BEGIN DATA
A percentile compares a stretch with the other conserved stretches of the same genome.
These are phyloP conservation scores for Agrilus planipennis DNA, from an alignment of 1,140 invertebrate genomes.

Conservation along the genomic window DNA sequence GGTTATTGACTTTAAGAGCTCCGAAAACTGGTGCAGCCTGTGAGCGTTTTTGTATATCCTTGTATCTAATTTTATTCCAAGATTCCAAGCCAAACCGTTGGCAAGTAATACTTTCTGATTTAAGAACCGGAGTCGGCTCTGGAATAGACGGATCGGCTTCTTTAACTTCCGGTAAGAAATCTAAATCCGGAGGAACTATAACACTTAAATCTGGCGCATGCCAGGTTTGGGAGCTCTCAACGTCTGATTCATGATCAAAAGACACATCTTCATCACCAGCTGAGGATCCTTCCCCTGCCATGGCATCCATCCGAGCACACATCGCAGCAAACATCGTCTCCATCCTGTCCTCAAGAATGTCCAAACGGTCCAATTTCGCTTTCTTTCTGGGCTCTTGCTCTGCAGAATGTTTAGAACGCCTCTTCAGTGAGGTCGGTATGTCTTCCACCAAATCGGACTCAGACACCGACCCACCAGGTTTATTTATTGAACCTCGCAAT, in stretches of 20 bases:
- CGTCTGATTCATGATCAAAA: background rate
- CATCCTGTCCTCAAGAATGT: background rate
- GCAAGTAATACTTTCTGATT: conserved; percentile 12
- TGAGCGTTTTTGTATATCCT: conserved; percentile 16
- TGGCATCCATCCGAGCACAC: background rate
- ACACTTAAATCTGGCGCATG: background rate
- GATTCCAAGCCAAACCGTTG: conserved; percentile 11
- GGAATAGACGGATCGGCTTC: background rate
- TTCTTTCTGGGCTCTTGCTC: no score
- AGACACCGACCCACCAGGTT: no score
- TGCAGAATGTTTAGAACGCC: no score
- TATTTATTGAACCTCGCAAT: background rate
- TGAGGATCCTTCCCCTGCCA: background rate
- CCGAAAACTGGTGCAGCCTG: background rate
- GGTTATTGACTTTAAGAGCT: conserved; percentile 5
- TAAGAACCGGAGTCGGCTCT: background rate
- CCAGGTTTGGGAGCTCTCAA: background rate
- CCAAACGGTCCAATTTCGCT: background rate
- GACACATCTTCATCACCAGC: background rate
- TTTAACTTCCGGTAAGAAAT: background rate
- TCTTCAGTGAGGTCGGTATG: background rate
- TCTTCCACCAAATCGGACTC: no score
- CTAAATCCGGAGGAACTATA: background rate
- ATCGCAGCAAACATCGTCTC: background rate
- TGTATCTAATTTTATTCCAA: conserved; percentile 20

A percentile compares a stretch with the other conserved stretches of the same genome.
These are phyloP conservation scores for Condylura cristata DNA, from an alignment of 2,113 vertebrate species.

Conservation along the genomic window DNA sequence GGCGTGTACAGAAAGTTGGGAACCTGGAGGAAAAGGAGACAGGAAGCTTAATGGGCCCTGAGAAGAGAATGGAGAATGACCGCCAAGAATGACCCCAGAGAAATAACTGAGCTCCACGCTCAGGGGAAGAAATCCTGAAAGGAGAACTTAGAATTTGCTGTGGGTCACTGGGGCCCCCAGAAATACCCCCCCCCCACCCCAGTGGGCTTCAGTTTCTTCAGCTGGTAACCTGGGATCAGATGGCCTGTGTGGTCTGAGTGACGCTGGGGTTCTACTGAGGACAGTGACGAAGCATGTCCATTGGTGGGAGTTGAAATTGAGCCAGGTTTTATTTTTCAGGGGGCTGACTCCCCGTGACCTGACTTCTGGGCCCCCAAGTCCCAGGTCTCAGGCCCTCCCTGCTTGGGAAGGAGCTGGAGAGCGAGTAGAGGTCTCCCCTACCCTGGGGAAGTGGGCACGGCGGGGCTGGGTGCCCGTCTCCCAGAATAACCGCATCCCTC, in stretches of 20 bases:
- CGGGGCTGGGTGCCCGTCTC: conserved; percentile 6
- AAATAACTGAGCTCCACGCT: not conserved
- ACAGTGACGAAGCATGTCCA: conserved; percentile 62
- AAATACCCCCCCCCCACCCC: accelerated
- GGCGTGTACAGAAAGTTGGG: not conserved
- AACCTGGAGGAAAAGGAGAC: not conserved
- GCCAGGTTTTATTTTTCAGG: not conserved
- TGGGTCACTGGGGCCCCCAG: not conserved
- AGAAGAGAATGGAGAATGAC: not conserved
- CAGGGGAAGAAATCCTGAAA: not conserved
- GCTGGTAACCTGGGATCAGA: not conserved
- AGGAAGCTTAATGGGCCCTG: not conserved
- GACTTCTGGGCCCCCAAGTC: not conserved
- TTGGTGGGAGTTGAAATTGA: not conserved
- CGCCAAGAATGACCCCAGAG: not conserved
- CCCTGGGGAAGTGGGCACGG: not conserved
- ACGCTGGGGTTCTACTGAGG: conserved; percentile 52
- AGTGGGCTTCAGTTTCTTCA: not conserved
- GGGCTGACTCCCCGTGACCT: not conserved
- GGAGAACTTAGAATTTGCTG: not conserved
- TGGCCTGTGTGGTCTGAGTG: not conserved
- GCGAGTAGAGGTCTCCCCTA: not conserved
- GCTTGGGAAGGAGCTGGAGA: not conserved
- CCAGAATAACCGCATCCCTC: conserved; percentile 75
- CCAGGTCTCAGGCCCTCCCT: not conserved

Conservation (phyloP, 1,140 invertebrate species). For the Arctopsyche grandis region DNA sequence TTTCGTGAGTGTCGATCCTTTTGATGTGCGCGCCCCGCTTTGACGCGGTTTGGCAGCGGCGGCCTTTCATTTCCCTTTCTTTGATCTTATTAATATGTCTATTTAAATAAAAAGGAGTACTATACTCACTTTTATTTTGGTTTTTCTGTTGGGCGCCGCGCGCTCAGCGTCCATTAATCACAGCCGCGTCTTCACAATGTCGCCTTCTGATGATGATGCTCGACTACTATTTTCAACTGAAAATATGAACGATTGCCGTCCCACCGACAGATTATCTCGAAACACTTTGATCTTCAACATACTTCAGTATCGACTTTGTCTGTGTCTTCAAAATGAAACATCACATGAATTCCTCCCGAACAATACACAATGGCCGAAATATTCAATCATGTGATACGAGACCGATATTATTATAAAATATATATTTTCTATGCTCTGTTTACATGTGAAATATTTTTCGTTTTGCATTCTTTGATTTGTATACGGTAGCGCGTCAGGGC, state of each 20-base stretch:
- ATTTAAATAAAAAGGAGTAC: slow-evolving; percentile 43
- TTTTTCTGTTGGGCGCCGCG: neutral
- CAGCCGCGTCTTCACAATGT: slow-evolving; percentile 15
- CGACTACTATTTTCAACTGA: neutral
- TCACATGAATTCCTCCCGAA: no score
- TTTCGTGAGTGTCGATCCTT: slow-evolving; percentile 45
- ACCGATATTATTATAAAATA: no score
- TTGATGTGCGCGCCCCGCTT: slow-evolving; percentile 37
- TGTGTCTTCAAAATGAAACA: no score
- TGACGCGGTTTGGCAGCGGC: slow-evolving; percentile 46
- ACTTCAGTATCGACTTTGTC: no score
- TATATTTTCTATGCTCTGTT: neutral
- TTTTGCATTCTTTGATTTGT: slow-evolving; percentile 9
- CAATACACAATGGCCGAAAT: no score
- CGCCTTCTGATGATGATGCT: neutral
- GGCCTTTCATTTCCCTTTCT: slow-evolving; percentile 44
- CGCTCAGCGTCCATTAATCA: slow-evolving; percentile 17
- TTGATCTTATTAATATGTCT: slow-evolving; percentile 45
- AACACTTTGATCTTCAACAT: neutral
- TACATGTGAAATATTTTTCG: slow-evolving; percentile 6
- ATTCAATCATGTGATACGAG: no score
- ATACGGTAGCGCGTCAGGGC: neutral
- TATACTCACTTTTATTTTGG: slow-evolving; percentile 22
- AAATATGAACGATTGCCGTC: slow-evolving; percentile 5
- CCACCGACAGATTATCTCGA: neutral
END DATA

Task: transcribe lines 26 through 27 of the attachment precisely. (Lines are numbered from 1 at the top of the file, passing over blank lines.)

- CTAAATCCGGAGGAACTATA: background rate
- ATCGCAGCAAACATCGTCTC: background rate